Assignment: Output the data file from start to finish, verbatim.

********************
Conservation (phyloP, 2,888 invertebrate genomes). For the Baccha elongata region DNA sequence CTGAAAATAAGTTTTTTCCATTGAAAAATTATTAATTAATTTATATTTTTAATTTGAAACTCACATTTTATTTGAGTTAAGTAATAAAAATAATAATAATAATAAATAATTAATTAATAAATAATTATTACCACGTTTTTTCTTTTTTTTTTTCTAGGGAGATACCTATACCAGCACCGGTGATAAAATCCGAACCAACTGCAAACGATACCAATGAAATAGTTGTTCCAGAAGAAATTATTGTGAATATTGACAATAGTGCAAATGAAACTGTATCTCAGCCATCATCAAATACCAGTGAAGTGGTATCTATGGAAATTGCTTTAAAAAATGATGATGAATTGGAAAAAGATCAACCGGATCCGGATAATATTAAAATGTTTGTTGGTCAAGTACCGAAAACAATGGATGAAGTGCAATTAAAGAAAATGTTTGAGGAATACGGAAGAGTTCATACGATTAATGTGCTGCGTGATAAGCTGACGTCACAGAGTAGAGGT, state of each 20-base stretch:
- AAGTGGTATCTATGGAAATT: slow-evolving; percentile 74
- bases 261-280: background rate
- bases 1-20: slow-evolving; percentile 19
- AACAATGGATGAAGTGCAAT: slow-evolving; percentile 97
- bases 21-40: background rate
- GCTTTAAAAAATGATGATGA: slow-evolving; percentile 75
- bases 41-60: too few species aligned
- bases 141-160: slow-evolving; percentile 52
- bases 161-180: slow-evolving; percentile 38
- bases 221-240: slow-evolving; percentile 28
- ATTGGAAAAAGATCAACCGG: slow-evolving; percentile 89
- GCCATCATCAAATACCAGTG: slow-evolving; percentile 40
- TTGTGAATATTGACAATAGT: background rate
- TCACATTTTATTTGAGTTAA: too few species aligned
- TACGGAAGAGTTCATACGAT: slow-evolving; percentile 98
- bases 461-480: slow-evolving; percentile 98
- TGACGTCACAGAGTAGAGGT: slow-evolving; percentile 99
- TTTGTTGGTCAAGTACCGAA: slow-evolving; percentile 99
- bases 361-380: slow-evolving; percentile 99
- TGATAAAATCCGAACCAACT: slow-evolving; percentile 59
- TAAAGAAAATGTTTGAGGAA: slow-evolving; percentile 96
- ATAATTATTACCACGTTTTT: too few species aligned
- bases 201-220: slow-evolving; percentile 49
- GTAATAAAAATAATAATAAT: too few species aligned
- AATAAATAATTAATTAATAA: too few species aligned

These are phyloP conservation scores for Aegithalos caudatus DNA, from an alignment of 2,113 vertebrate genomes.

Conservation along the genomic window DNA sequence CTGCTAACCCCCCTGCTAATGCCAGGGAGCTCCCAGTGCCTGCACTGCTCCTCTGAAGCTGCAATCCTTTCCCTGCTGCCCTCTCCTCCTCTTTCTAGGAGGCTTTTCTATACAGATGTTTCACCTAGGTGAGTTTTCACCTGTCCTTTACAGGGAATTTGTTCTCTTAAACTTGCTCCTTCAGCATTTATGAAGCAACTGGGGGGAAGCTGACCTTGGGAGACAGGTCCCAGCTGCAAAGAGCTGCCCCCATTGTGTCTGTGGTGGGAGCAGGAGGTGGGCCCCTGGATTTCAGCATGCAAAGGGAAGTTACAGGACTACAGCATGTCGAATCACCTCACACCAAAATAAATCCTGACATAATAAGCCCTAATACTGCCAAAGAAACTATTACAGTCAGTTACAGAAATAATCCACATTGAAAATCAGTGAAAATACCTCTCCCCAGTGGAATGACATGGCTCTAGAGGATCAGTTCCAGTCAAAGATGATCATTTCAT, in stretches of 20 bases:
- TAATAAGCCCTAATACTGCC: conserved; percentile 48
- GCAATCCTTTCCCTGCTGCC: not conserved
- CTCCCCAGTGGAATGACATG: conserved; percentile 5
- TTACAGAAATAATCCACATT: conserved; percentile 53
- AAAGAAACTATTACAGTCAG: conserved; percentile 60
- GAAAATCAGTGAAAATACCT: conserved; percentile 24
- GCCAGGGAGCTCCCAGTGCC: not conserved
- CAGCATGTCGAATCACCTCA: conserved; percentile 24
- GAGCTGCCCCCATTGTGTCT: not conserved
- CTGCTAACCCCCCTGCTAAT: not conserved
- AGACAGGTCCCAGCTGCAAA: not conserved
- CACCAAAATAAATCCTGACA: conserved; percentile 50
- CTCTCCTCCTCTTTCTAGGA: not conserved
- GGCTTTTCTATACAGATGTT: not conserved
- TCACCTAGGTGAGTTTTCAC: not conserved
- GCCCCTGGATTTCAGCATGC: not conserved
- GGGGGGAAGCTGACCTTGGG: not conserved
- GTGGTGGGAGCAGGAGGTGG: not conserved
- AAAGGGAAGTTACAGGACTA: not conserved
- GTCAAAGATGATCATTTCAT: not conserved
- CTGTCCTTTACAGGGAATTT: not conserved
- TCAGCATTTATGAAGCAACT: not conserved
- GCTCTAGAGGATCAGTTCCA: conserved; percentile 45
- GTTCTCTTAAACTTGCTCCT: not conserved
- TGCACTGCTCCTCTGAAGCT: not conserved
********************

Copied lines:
Conservation (phyloP, 2,888 invertebrate genomes). For the Baccha elongata region DNA sequence CTGAAAATAAGTTTTTTCCATTGAAAAATTATTAATTAATTTATATTTTTAATTTGAAACTCACATTTTATTTGAGTTAAGTAATAAAAATAATAATAATAATAAATAATTAATTAATAAATAATTATTACCACGTTTTTTCTTTTTTTTTTTCTAGGGAGATACCTATACCAGCACCGGTGATAAAATCCGAACCAACTGCAAACGATACCAATGAAATAGTTGTTCCAGAAGAAATTATTGTGAATATTGACAATAGTGCAAATGAAACTGTATCTCAGCCATCATCAAATACCAGTGAAGTGGTATCTATGGAAATTGCTTTAAAAAATGATGATGAATTGGAAAAAGATCAACCGGATCCGGATAATATTAAAATGTTTGTTGGTCAAGTACCGAAAACAATGGATGAAGTGCAATTAAAGAAAATGTTTGAGGAATACGGAAGAGTTCATACGATTAATGTGCTGCGTGATAAGCTGACGTCACAGAGTAGAGGT, state of each 20-base stretch:
- AAGTGGTATCTATGGAAATT: slow-evolving; percentile 74
- bases 261-280: background rate
- bases 1-20: slow-evolving; percentile 19
- AACAATGGATGAAGTGCAAT: slow-evolving; percentile 97
- bases 21-40: background rate
- GCTTTAAAAAATGATGATGA: slow-evolving; percentile 75
- bases 41-60: too few species aligned
- bases 141-160: slow-evolving; percentile 52
- bases 161-180: slow-evolving; percentile 38
- bases 221-240: slow-evolving; percentile 28
- ATTGGAAAAAGATCAACCGG: slow-evolving; percentile 89
- GCCATCATCAAATACCAGTG: slow-evolving; percentile 40
- TTGTGAATATTGACAATAGT: background rate
- TCACATTTTATTTGAGTTAA: too few species aligned
- TACGGAAGAGTTCATACGAT: slow-evolving; percentile 98
- bases 461-480: slow-evolving; percentile 98
- TGACGTCACAGAGTAGAGGT: slow-evolving; percentile 99
- TTTGTTGGTCAAGTACCGAA: slow-evolving; percentile 99
- bases 361-380: slow-evolving; percentile 99
- TGATAAAATCCGAACCAACT: slow-evolving; percentile 59
- TAAAGAAAATGTTTGAGGAA: slow-evolving; percentile 96
- ATAATTATTACCACGTTTTT: too few species aligned
- bases 201-220: slow-evolving; percentile 49
- GTAATAAAAATAATAATAAT: too few species aligned
- AATAAATAATTAATTAATAA: too few species aligned

These are phyloP conservation scores for Aegithalos caudatus DNA, from an alignment of 2,113 vertebrate genomes.

Conservation along the genomic window DNA sequence CTGCTAACCCCCCTGCTAATGCCAGGGAGCTCCCAGTGCCTGCACTGCTCCTCTGAAGCTGCAATCCTTTCCCTGCTGCCCTCTCCTCCTCTTTCTAGGAGGCTTTTCTATACAGATGTTTCACCTAGGTGAGTTTTCACCTGTCCTTTACAGGGAATTTGTTCTCTTAAACTTGCTCCTTCAGCATTTATGAAGCAACTGGGGGGAAGCTGACCTTGGGAGACAGGTCCCAGCTGCAAAGAGCTGCCCCCATTGTGTCTGTGGTGGGAGCAGGAGGTGGGCCCCTGGATTTCAGCATGCAAAGGGAAGTTACAGGACTACAGCATGTCGAATCACCTCACACCAAAATAAATCCTGACATAATAAGCCCTAATACTGCCAAAGAAACTATTACAGTCAGTTACAGAAATAATCCACATTGAAAATCAGTGAAAATACCTCTCCCCAGTGGAATGACATGGCTCTAGAGGATCAGTTCCAGTCAAAGATGATCATTTCAT, in stretches of 20 bases:
- TAATAAGCCCTAATACTGCC: conserved; percentile 48
- GCAATCCTTTCCCTGCTGCC: not conserved
- CTCCCCAGTGGAATGACATG: conserved; percentile 5
- TTACAGAAATAATCCACATT: conserved; percentile 53
- AAAGAAACTATTACAGTCAG: conserved; percentile 60
- GAAAATCAGTGAAAATACCT: conserved; percentile 24
- GCCAGGGAGCTCCCAGTGCC: not conserved
- CAGCATGTCGAATCACCTCA: conserved; percentile 24
- GAGCTGCCCCCATTGTGTCT: not conserved
- CTGCTAACCCCCCTGCTAAT: not conserved
- AGACAGGTCCCAGCTGCAAA: not conserved
- CACCAAAATAAATCCTGACA: conserved; percentile 50
- CTCTCCTCCTCTTTCTAGGA: not conserved
- GGCTTTTCTATACAGATGTT: not conserved
- TCACCTAGGTGAGTTTTCAC: not conserved
- GCCCCTGGATTTCAGCATGC: not conserved
- GGGGGGAAGCTGACCTTGGG: not conserved
- GTGGTGGGAGCAGGAGGTGG: not conserved
- AAAGGGAAGTTACAGGACTA: not conserved
- GTCAAAGATGATCATTTCAT: not conserved
- CTGTCCTTTACAGGGAATTT: not conserved
- TCAGCATTTATGAAGCAACT: not conserved
- GCTCTAGAGGATCAGTTCCA: conserved; percentile 45
- GTTCTCTTAAACTTGCTCCT: not conserved
- TGCACTGCTCCTCTGAAGCT: not conserved